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The North Wind

The North Wind

The North Wind

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The North Wind is an independent student publication serving the Northern Michigan University community. It is partially funded by the Student Activity Fee. The North Wind digital paper is published daily during the fall and winter semesters except on university holidays and during exam weeks. The North Wind Board of Directors is composed of representatives of the student body, faculty, administration and area media.

Take your time: NMU Public Safety recommends taking it slow when driving in the snow
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POSE — Tschumperlin poses with two of his favorite Disney characters.
The Wildcat at Disney World
February 21, 2024

Review: ‘Drillbit’ nothing but wasted potential

“Drillbit Taylor” should have been a great comedy. There are some talented people attached to this project, whether it’s Judd Apatow as producer or comedian Seth Rogen as a writer. And the cast is solid as well. But the problem with “Taylor” is that too many people had an influence, and it winds up feeling contrived.

Wade (Nate Hartley) and Ryan (Troy Gentile) are about to begin their high school careers. Nervous, they wander the halls of their new school until they come across fellow freshman Emmit (David Dorfman) being stuffed into a locker by notorious bully Filkins (Alex Frost). Against his instincts, Wade sticks up for Emmit, putting the three of them on top of Filkins’ list. After being mercilessly hunted, they decide to hire a bodyguard. Finding most bodyguards to be either too expensive or incompetent, they settle for Drillbit Taylor (Owen Wilson), who claims to have military experience. However, Taylor is a homeless bum, looking to scrounge up some cash so he can move to Canada. But as he spends more time wreaking havoc with the kids, he grows closer to them.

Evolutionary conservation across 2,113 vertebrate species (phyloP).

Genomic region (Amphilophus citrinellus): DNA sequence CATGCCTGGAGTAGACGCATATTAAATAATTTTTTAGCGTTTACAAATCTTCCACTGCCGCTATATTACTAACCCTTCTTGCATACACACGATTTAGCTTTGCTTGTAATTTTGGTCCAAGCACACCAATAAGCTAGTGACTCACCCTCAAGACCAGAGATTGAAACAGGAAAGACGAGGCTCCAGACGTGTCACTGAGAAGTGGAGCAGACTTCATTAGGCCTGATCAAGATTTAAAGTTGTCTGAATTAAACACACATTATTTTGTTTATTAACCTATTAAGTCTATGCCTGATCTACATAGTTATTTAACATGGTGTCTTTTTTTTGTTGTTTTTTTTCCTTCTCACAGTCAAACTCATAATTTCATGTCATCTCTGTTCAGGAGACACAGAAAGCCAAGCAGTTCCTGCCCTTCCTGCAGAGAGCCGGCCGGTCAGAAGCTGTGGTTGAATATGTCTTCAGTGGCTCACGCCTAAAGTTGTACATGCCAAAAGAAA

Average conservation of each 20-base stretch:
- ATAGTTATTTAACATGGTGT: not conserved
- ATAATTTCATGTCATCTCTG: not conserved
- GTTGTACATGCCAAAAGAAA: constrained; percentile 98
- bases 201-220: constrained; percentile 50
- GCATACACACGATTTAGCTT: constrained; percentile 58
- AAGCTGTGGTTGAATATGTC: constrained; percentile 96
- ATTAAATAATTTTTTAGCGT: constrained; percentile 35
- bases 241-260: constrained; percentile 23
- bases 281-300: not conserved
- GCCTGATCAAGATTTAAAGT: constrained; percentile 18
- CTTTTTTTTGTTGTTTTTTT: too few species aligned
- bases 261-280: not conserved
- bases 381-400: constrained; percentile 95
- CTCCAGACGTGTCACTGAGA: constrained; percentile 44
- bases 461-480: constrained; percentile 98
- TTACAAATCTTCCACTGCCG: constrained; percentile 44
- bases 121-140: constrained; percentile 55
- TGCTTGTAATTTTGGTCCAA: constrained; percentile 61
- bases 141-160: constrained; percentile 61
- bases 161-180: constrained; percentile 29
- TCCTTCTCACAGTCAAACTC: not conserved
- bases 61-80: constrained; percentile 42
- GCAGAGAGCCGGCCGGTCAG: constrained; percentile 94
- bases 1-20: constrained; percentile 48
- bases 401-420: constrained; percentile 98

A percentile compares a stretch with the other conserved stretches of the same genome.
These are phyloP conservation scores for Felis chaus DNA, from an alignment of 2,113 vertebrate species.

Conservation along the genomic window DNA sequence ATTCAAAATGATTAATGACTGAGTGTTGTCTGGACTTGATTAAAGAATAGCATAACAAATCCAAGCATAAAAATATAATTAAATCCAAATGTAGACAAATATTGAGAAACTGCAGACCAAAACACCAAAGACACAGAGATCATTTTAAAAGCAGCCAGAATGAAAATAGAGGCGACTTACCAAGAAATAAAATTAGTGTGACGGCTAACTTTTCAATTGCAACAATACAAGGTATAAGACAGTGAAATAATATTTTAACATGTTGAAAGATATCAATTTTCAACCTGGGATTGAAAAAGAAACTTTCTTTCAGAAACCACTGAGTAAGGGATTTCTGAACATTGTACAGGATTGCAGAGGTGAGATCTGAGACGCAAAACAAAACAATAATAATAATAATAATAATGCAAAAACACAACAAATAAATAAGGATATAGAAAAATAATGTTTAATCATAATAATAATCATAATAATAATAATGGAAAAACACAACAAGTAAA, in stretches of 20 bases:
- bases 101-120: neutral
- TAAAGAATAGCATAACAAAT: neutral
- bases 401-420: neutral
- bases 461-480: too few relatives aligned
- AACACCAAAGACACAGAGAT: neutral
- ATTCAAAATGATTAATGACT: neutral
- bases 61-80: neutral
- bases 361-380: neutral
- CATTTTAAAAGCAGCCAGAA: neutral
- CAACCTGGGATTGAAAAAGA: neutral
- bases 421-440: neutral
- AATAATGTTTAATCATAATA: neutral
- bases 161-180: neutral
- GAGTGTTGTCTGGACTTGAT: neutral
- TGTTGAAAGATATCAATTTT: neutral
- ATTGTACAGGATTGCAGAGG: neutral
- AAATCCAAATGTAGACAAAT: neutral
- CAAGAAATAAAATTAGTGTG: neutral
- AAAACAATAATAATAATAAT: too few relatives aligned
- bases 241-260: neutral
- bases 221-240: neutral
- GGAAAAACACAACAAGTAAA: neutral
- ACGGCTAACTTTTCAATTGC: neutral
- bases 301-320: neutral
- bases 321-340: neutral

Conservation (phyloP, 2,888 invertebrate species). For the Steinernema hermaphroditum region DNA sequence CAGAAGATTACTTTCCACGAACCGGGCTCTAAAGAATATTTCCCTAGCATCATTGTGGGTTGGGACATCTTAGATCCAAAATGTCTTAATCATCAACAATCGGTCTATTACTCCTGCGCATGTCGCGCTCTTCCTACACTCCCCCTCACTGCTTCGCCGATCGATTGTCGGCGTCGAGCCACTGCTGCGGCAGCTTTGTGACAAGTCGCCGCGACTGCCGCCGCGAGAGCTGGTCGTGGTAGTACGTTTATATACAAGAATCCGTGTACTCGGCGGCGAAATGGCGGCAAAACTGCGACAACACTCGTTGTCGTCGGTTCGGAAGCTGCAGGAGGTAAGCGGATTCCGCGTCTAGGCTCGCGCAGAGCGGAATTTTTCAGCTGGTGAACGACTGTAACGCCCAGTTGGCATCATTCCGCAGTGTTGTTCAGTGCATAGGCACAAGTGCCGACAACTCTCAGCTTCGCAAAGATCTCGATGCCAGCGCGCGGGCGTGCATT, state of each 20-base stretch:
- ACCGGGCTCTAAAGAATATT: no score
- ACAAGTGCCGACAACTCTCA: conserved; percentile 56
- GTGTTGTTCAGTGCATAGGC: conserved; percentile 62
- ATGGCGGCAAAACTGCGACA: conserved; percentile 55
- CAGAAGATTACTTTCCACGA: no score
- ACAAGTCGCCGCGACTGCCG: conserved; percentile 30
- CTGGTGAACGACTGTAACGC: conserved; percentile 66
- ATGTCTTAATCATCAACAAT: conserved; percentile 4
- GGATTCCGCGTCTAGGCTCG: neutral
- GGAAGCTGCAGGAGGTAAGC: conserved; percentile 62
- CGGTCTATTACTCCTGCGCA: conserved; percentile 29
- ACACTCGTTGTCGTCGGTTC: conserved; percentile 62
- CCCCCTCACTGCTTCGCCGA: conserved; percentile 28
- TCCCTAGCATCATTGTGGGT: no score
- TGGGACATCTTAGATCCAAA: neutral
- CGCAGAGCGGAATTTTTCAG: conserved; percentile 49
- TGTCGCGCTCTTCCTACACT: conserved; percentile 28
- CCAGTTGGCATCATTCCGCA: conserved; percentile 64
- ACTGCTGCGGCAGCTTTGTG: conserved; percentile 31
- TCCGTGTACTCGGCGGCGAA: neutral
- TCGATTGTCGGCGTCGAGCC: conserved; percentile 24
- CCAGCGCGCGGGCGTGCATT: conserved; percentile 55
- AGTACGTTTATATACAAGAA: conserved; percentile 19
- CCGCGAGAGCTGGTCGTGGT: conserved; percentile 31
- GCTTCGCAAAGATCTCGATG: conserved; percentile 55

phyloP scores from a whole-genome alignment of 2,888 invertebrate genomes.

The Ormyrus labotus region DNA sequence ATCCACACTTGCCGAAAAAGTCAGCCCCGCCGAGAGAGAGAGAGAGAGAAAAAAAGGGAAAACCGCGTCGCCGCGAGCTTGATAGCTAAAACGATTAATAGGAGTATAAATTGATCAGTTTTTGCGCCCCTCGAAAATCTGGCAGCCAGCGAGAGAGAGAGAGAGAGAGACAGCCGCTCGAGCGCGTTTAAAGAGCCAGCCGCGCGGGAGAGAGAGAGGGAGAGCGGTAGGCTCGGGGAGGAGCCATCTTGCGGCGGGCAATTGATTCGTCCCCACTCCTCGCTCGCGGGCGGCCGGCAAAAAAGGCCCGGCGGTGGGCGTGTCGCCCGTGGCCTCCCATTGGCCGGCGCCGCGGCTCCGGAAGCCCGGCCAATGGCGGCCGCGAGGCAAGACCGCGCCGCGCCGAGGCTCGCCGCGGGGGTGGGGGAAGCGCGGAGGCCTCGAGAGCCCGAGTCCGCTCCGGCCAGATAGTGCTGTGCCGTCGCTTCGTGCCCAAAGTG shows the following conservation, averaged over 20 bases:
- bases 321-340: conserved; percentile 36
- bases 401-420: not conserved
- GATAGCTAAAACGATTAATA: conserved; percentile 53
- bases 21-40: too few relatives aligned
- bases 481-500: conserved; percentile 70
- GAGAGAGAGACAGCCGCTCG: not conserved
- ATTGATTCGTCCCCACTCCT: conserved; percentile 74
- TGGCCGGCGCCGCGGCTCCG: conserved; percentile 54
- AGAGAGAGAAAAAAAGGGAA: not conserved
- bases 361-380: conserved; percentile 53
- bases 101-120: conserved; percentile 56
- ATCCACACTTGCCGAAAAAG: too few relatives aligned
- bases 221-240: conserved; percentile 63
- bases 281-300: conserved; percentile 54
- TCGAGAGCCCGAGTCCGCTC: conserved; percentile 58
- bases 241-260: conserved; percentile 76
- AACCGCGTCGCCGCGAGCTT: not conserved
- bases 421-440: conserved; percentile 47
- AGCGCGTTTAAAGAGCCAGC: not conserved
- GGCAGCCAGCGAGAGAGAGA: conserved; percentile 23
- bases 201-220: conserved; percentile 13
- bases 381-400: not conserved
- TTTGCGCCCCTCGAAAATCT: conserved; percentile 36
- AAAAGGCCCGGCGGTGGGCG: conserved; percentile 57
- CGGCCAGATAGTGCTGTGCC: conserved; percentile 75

In the opening credits, there’s a laundry list of names, enough to make you wonder exactly who made this film. In total there are five writers, six producers and director Steven Brill (“Little Nicky”). Each one has his or her own distinct style of comedy and while those may work on their own they certainly don’t mix. “Taylor” ends up being a muddled mess with some charming moments, but never enough to keep you laughing throughout.

A prime example of this confusion occurs roughly halfway into the film. Taylor is talking about his new job with one of his homeless friends. Suddenly, there’s a bit of Apatow-inspired social commentary and though it’s well done, it just doesn’t fit. Moments like these, which worked well in “Knocked Up,” feel awkward in this film.

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Because of the absurd amount of producers and writers, “Taylor” becomes one of the biggest offenders of wasted potential seen this year. Given the setup and cast, this should have been one hilarious film. Granted, there are moments that make you laugh, and I did find myself smiling quite a few times during the film. But cute and endearing aren’t words I’d use to describe any good comedy. That may work for a 30-minute TV show, but not a full-length film.

The cast is the most polarizing aspect of “Taylor.” Hartley, Gentile and Dorfman are all great actors and if they were in a better film, many of their lines would be quoted for some time to come.

Wilson did a good job with the material he was given, but his character is very two-dimensional, leaving plenty to be desired. But if Taylor is two-dimensional, then the supporting cast is below one-dimensional. This is clearly demonstrated in school teacher Lisa (Leslie Mann), who plays Taylor’s love interest. Her character is reduced down to the bimbo school teacher with nothing but sex on her brain. It’s so forced that it’s often borderline offensive. Filkins is beyond over the top, at one point brandishing a samurai sword at his victims. I know it’s a comedy, but his character is far-fetched.

I sometimes need to remind myself that just because Apatow’s name is attached to a project doesn’t mean it’ll be gold. “Drillbit Taylor” serves as that reminder. I’m glad to see the genre bounce back from the depths of “American Pie” hell, but if Hollywood keeps releasing garbage like this, comedy may end up falling back into a rut. Wait for this to hit cable — I’d hate to see anyone actually spend good money on it.

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